Perhaps I will take you on a video tour soon…
This is a gallery of landscape changes in our little corner of the world. In a very short time (1994-2012), the local vegetation has been altered by land management quite dramatically. From our perspective (our 20-acre rectangle) it often seems overwhelming.
In 2005 we had a comfortable buffer of forest around us for the birds and wildlife we like to watch. We knew it was tree farm country, so logging was a given but, patchy as it was, it didn’t seem too traumatic. You can see the tree farms mostly blanketing the area in the earliest GoogleEarth map.
Then came a shift in land use – ‘conversion’ is the term – from timber to vineyards. Watch the photos as the trees begin to disappear. Vineyards and orchards sound like a sort of idyllic alteration, but think just a minute about what that entails. Conversion from old growth to tree farms is a step away from diverse, patchy habitat of a particular kind: spotted owls, flying squirrels, really big trees with a lot of carbon stored in their massive trunks, a lot of cavities for owls and other specialists. Old growth trees (250+ yrs) that store and hold – sequester – more carbon than any other type of forest. You can see that even in the earlier views, the connectivity between patches is important – those are corridors that allow wildlife and plants to move across the landscape either to escape the clearcutting or to find food or mates.
Timber farms, especially smaller ones cut in patches on a long rotation, (time between cuts), shelter many important organisms while they grow, and if those plants and animals are lucky, they can shift over to another patch when the clearcut begins. Technically, people are required to leave a certain number of trees and snags, but the rules about that are so lenient that it doesn’t really amount to anything ecologically important in most cases on private land. Federal forests are another story, as they are managed differently. The other thing about forestry is that there are relatively long periods between soil disturbance.
Now, step it up one notch with conversion from timber land to row crops, vineyards, or a hazelnut orchard. If you look, you can see that to the north and east of our 20 acres, all trees were removed, conifer, oak, even the ones that were formerly left by commercial forestry. Stumps were bulldozed, burned, and the land plowed. Two major changes that occur now are the absence of trees and shrubs, and soil disturbance on a regular schedule. Weed control and monoculture demand constant spraying, plowing, or both. All these activities restrict plant life and, importantly, affect the insects that can survive in disturbed habitat.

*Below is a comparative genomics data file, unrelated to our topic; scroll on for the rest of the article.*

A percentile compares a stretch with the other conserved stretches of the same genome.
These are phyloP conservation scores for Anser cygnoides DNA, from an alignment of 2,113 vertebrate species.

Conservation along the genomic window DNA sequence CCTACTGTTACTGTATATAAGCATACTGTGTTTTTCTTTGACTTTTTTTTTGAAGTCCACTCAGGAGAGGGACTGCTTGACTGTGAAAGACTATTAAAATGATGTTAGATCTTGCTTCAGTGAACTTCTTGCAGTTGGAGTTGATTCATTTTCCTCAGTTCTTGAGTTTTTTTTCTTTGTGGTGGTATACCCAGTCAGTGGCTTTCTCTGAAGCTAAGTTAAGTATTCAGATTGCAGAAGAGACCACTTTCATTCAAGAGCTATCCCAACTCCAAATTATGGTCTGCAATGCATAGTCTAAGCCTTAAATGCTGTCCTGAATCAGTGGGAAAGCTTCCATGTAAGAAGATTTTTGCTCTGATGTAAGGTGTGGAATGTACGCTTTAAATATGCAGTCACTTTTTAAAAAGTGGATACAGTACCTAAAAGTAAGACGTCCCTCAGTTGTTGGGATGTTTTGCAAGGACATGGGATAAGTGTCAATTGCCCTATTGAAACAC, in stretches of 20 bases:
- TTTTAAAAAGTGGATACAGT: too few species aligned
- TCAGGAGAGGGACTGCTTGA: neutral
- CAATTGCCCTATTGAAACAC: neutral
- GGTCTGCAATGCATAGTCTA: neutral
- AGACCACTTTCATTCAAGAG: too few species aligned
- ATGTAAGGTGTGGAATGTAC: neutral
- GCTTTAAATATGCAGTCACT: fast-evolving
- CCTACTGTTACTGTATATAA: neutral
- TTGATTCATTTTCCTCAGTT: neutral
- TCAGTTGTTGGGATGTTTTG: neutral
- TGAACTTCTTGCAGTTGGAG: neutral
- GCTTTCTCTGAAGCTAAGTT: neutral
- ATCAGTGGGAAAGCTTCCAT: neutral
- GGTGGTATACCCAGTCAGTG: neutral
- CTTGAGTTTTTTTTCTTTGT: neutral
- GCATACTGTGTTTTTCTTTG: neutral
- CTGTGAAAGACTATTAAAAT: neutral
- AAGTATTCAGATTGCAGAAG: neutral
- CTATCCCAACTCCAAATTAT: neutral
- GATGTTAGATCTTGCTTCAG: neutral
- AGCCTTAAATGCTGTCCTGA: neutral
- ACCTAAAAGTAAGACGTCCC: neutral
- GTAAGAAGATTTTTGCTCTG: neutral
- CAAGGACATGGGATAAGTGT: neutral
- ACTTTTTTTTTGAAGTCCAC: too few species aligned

Unless a farm, orchard, or vineyard is conscientiously managed to leave patches of undisturbed habitat for native ground nesting bees, predatory insects, and other beneficials, the landscape is a depauperate one compared to a natural one.
In the gallery above, you can view the transition from 1) patchy timber harvest to 2) clearcuts on a larger scale (there is a large absentee landowner to the north and east of us who is progressively extracting all the monetary value from his timber, then selling off the land) then 3) conversion to vineyard to the east and north. Note the extremely clean patches and rows of plowed and planted crops. Oak trees that were left after cutting douglas firs were stripped off the land and sold for firewood. Thankfully, a few trees were left around a low spot on the east side, that is the source of a stream that flows across our property and down to Deer Creek. However, our hydrology is permanently altered. Erosion from the force of high water flows, and lower flows in summer are byproducts of vegetation stripped off the soil surface.
Next week – the closeup view of our patch before and after we acquired it.
In my post last week, I had to re-edit to mention that I actually did see a white-breasted nuthatch on our trees and at the feeder. I was probably so excited to report it that I mistakenly edited out that part.
This week, a news item just out reports that the Fender’s Blue butterfly numbers are up at a large reserve near Eugene in the Willamette Valley. Many have rallied around this small, but charismatic species. Unlike the nuthatch and acorn woodpecker, the Fender’s Blue is on the endangered species list. (The birds are slowly sliding toward it in some locales, but their numbers are still up).
A thought or two about insects: perhaps they can recover more quickly than some species (i.e. the spotted owl, mentioned in the article) because their populations have a quicker response time, or because their territories are smaller and more easily managed.
Many things going on there – they don’t have the competition from bigger more aggressive species like the spotted owl does. Insects also tend toward boom and bust cycles because of weather, food, disease and such, although some more than others (think aphids – at the bottom of the food chain and also designed for rapid reproduction). If their numbers drop, or rise, it may depend on environmental conditions other than the management strategies that people are using.
Nevertheless, these strategies are undeniably beneficial. It does one good to start the year with positive news. Maybe we’ll have some Fender’s Blues on our place soon. We have a patch of their larval host plants, some nectar sources, and it would be great if the Conservation District would decide we are worthy of burning the fields! I’m still pestering them about that…